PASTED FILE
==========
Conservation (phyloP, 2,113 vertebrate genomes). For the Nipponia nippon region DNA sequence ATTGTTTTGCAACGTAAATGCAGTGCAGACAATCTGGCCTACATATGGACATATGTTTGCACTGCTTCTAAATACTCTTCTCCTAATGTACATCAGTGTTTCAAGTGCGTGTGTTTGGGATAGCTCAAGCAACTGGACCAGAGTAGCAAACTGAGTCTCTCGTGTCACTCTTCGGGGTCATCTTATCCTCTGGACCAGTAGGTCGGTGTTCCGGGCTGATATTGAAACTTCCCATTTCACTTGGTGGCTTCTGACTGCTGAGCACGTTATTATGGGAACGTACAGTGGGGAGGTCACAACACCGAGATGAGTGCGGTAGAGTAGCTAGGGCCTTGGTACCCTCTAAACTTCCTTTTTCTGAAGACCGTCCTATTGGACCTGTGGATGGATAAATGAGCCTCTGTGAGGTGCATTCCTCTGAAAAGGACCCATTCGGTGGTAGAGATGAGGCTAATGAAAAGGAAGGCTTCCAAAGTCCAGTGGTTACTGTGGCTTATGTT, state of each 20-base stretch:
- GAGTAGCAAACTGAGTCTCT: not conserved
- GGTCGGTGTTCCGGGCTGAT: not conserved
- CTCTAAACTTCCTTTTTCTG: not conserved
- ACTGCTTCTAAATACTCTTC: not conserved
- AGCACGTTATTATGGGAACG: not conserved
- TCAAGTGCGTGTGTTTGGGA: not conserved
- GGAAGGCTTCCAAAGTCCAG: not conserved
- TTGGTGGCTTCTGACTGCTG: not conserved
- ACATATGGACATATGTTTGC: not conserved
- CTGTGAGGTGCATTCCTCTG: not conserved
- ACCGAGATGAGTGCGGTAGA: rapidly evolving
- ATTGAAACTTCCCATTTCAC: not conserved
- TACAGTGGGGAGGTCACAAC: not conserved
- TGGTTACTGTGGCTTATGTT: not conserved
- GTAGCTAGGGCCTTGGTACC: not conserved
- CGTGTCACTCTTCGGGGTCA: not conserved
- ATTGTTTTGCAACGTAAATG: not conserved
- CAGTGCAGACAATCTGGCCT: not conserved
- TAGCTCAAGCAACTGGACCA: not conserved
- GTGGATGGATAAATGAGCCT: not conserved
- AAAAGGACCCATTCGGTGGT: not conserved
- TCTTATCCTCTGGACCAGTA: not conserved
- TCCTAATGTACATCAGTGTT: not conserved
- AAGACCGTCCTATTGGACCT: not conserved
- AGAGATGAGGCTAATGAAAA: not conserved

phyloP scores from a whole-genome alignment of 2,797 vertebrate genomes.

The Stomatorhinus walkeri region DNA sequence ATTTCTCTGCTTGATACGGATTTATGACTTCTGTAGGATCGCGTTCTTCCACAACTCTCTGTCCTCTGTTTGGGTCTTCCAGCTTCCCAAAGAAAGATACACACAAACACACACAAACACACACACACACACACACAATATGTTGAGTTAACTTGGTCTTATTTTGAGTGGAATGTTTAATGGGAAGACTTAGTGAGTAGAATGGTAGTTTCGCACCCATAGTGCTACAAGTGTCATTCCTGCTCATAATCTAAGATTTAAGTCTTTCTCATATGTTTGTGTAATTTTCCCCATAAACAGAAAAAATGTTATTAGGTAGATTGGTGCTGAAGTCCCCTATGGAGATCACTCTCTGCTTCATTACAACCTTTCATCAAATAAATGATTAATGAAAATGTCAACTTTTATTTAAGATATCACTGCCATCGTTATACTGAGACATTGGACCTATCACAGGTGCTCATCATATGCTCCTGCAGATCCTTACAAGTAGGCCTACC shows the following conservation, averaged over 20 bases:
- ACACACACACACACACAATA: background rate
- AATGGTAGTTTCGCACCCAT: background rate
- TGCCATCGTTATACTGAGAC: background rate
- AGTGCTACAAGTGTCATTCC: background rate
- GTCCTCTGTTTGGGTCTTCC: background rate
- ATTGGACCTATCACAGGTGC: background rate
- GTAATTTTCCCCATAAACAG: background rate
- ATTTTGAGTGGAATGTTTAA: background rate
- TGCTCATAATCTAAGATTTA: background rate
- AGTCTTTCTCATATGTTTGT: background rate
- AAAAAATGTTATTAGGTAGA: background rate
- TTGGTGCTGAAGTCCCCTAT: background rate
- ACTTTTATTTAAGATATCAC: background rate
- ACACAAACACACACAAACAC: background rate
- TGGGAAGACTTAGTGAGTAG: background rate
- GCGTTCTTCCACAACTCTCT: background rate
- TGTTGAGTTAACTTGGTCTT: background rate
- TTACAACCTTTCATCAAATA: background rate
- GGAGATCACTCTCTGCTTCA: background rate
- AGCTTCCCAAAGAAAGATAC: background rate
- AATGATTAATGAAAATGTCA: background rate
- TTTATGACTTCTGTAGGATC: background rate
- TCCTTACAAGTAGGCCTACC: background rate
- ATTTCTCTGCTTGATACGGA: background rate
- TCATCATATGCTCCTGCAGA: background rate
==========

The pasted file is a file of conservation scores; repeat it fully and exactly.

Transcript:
Conservation (phyloP, 2,113 vertebrate genomes). For the Nipponia nippon region DNA sequence ATTGTTTTGCAACGTAAATGCAGTGCAGACAATCTGGCCTACATATGGACATATGTTTGCACTGCTTCTAAATACTCTTCTCCTAATGTACATCAGTGTTTCAAGTGCGTGTGTTTGGGATAGCTCAAGCAACTGGACCAGAGTAGCAAACTGAGTCTCTCGTGTCACTCTTCGGGGTCATCTTATCCTCTGGACCAGTAGGTCGGTGTTCCGGGCTGATATTGAAACTTCCCATTTCACTTGGTGGCTTCTGACTGCTGAGCACGTTATTATGGGAACGTACAGTGGGGAGGTCACAACACCGAGATGAGTGCGGTAGAGTAGCTAGGGCCTTGGTACCCTCTAAACTTCCTTTTTCTGAAGACCGTCCTATTGGACCTGTGGATGGATAAATGAGCCTCTGTGAGGTGCATTCCTCTGAAAAGGACCCATTCGGTGGTAGAGATGAGGCTAATGAAAAGGAAGGCTTCCAAAGTCCAGTGGTTACTGTGGCTTATGTT, state of each 20-base stretch:
- GAGTAGCAAACTGAGTCTCT: not conserved
- GGTCGGTGTTCCGGGCTGAT: not conserved
- CTCTAAACTTCCTTTTTCTG: not conserved
- ACTGCTTCTAAATACTCTTC: not conserved
- AGCACGTTATTATGGGAACG: not conserved
- TCAAGTGCGTGTGTTTGGGA: not conserved
- GGAAGGCTTCCAAAGTCCAG: not conserved
- TTGGTGGCTTCTGACTGCTG: not conserved
- ACATATGGACATATGTTTGC: not conserved
- CTGTGAGGTGCATTCCTCTG: not conserved
- ACCGAGATGAGTGCGGTAGA: rapidly evolving
- ATTGAAACTTCCCATTTCAC: not conserved
- TACAGTGGGGAGGTCACAAC: not conserved
- TGGTTACTGTGGCTTATGTT: not conserved
- GTAGCTAGGGCCTTGGTACC: not conserved
- CGTGTCACTCTTCGGGGTCA: not conserved
- ATTGTTTTGCAACGTAAATG: not conserved
- CAGTGCAGACAATCTGGCCT: not conserved
- TAGCTCAAGCAACTGGACCA: not conserved
- GTGGATGGATAAATGAGCCT: not conserved
- AAAAGGACCCATTCGGTGGT: not conserved
- TCTTATCCTCTGGACCAGTA: not conserved
- TCCTAATGTACATCAGTGTT: not conserved
- AAGACCGTCCTATTGGACCT: not conserved
- AGAGATGAGGCTAATGAAAA: not conserved

phyloP scores from a whole-genome alignment of 2,797 vertebrate genomes.

The Stomatorhinus walkeri region DNA sequence ATTTCTCTGCTTGATACGGATTTATGACTTCTGTAGGATCGCGTTCTTCCACAACTCTCTGTCCTCTGTTTGGGTCTTCCAGCTTCCCAAAGAAAGATACACACAAACACACACAAACACACACACACACACACACAATATGTTGAGTTAACTTGGTCTTATTTTGAGTGGAATGTTTAATGGGAAGACTTAGTGAGTAGAATGGTAGTTTCGCACCCATAGTGCTACAAGTGTCATTCCTGCTCATAATCTAAGATTTAAGTCTTTCTCATATGTTTGTGTAATTTTCCCCATAAACAGAAAAAATGTTATTAGGTAGATTGGTGCTGAAGTCCCCTATGGAGATCACTCTCTGCTTCATTACAACCTTTCATCAAATAAATGATTAATGAAAATGTCAACTTTTATTTAAGATATCACTGCCATCGTTATACTGAGACATTGGACCTATCACAGGTGCTCATCATATGCTCCTGCAGATCCTTACAAGTAGGCCTACC shows the following conservation, averaged over 20 bases:
- ACACACACACACACACAATA: background rate
- AATGGTAGTTTCGCACCCAT: background rate
- TGCCATCGTTATACTGAGAC: background rate
- AGTGCTACAAGTGTCATTCC: background rate
- GTCCTCTGTTTGGGTCTTCC: background rate
- ATTGGACCTATCACAGGTGC: background rate
- GTAATTTTCCCCATAAACAG: background rate
- ATTTTGAGTGGAATGTTTAA: background rate
- TGCTCATAATCTAAGATTTA: background rate
- AGTCTTTCTCATATGTTTGT: background rate
- AAAAAATGTTATTAGGTAGA: background rate
- TTGGTGCTGAAGTCCCCTAT: background rate
- ACTTTTATTTAAGATATCAC: background rate
- ACACAAACACACACAAACAC: background rate
- TGGGAAGACTTAGTGAGTAG: background rate
- GCGTTCTTCCACAACTCTCT: background rate
- TGTTGAGTTAACTTGGTCTT: background rate
- TTACAACCTTTCATCAAATA: background rate
- GGAGATCACTCTCTGCTTCA: background rate
- AGCTTCCCAAAGAAAGATAC: background rate
- AATGATTAATGAAAATGTCA: background rate
- TTTATGACTTCTGTAGGATC: background rate
- TCCTTACAAGTAGGCCTACC: background rate
- ATTTCTCTGCTTGATACGGA: background rate
- TCATCATATGCTCCTGCAGA: background rate